Last updated on June 14th, 2021 at 07:13 PM
For decades, journalist Kate Mikhail had struggled with sleepless nights in an ongoing battle with chronic insomnia. As the clock hit 3am, she would feel a knot form in her stomach while her mind was still racing, and would eventually rely on sleeping pills to feel drowsy enough to drift off.
Naturally, she would wake up feeling groggy, sleep deprived and helpless. The lack of sleep was taking its toll on both her emotional and physical wellbeing, so she resolved to do something about it.
“During that time, I remember the feeling of being completely exhausted, metallic and hollow; sitting on the bed wishing I could just go straight back to sleep because I’d only managed to get a couple of hours’ rest,” the mum-of-three recalls.
“No matter how shattered I was during the day, I would lie down and my mind would click into a ‘thinking mode’ where I wasn’t necessarily worrying, but I couldn’t stop thinking about the day’s events or the TV programme I’d just watched.
“After an hour or two I’d become increasingly aware of the time, and then my anxiety would start kicking in and escalate, especially if I had something important to wake up for the next day.”
After trying all manner of traditional methods to cure her poor sleep – such as ear plugs and essential oils – a serendipitous reading of a book by her great-great uncle, a leading thinker in clinical hypnosis, led Mikhail on a journey of research.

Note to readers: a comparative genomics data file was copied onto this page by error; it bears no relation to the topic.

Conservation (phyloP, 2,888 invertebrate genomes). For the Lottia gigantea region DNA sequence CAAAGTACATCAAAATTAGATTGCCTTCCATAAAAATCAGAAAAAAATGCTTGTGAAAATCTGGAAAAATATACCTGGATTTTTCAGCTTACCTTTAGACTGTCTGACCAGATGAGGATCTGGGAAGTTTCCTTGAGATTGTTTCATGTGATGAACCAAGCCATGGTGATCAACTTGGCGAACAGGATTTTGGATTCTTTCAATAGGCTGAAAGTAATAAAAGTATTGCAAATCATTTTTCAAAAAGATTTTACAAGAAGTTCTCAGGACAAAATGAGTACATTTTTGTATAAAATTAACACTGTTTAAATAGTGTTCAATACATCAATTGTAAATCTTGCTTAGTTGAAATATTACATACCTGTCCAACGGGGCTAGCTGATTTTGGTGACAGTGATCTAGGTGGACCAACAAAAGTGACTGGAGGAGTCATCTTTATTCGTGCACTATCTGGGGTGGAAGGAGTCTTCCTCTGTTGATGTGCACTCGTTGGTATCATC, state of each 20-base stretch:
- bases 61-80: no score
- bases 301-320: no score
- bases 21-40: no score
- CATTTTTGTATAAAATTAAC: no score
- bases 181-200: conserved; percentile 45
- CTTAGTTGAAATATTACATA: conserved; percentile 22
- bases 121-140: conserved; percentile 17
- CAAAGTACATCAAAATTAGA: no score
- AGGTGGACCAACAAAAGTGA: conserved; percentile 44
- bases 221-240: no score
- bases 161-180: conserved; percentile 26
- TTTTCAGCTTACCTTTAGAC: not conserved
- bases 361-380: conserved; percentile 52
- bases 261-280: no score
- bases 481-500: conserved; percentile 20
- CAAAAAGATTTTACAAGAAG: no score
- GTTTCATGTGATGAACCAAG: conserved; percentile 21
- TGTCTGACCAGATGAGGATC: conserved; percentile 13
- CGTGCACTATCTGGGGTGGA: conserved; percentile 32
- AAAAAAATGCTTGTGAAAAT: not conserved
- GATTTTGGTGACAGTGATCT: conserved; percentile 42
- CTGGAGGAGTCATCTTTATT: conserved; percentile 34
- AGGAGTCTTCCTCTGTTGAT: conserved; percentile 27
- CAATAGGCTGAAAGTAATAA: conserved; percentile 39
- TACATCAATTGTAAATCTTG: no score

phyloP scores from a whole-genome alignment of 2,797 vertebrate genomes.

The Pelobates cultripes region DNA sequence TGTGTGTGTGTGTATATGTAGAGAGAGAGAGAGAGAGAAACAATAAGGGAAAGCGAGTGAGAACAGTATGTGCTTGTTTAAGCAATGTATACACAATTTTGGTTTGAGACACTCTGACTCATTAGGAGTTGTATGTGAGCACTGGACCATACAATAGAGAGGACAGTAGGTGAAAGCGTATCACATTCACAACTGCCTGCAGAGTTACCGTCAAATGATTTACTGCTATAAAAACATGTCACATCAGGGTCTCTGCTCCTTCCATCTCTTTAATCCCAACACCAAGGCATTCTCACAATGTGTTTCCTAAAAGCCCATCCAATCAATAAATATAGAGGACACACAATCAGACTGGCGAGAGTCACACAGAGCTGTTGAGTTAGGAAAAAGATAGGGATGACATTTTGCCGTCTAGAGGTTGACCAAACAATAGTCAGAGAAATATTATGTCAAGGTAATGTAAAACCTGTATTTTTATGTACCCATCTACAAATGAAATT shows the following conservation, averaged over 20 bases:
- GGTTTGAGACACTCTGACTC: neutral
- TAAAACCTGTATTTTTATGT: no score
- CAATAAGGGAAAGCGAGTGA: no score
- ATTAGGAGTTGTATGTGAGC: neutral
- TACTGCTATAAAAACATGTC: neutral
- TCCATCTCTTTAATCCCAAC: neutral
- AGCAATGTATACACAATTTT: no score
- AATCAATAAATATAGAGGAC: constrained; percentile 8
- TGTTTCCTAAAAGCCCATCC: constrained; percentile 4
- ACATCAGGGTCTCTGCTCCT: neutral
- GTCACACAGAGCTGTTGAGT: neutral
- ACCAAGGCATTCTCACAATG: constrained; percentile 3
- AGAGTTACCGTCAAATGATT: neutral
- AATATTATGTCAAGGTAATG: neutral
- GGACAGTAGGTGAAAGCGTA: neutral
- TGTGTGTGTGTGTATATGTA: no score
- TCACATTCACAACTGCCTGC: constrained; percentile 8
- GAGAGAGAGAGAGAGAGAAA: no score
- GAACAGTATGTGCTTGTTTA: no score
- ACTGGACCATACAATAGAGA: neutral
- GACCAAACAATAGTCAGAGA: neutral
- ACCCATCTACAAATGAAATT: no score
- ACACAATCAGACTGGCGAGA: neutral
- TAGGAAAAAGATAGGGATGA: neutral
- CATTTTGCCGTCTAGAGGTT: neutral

What the Times and Guardian journalist uncovered while delving into the science behind the mind-body loop eventually led to a regimen that allowed her to take back control over her sleep. All of this she has detailed in her new book Teach Yourself to Sleep: an ex-insomniac’s guide (Piaktus; £14.99).
“Before, I saw sleep as something that just happened at night,” explains Mikhail. “I didn’t think of it as something that was intrinsically linked with the things I consciously did during the day, such as what I ate, when I ate it and how much daylight I was exposed to.”
One of the crucial details that Mikhail uncovered is that the language our inner voice subconsciously uses can have a significant impact on how well we sleep later at night. Her great-great uncle Richard Waters had written about how our thoughts affect our body’s pre-sleep prep in his book So Built We The Wall. The problem with calling yourself an insomniac, she found, is that it can become a self-fulfilling prophecy.
Instead of seeing ‘insomniac’ as part of your identity, you’re better off treating each night as a single incident, says Mikhail. It’s a low-grade sleep term that could affect you today, but perhaps not tomorrow.
“Our brain relies on the signals we give to it; it can only work with what we present it with. If we’re telling ourselves that we can never get to sleep and we’ll be awake every night, it becomes a done deal,” she explains.
“I write about professor Peter Whorwell in the book, who found that the perception of people’s sleep can have a major impact on the experience of their sleep, which is fascinating to me. If you’re constantly telling yourself that your sleep was dreadful, then your brain reacts accordingly.”
Around a third of the UK population are estimated to suffer with insomnia according to The Sleep Council – but since lockdown began, research suggests that half of us are now struggling to sleep, with the pandemic wreaking havoc on our sleeping patterns.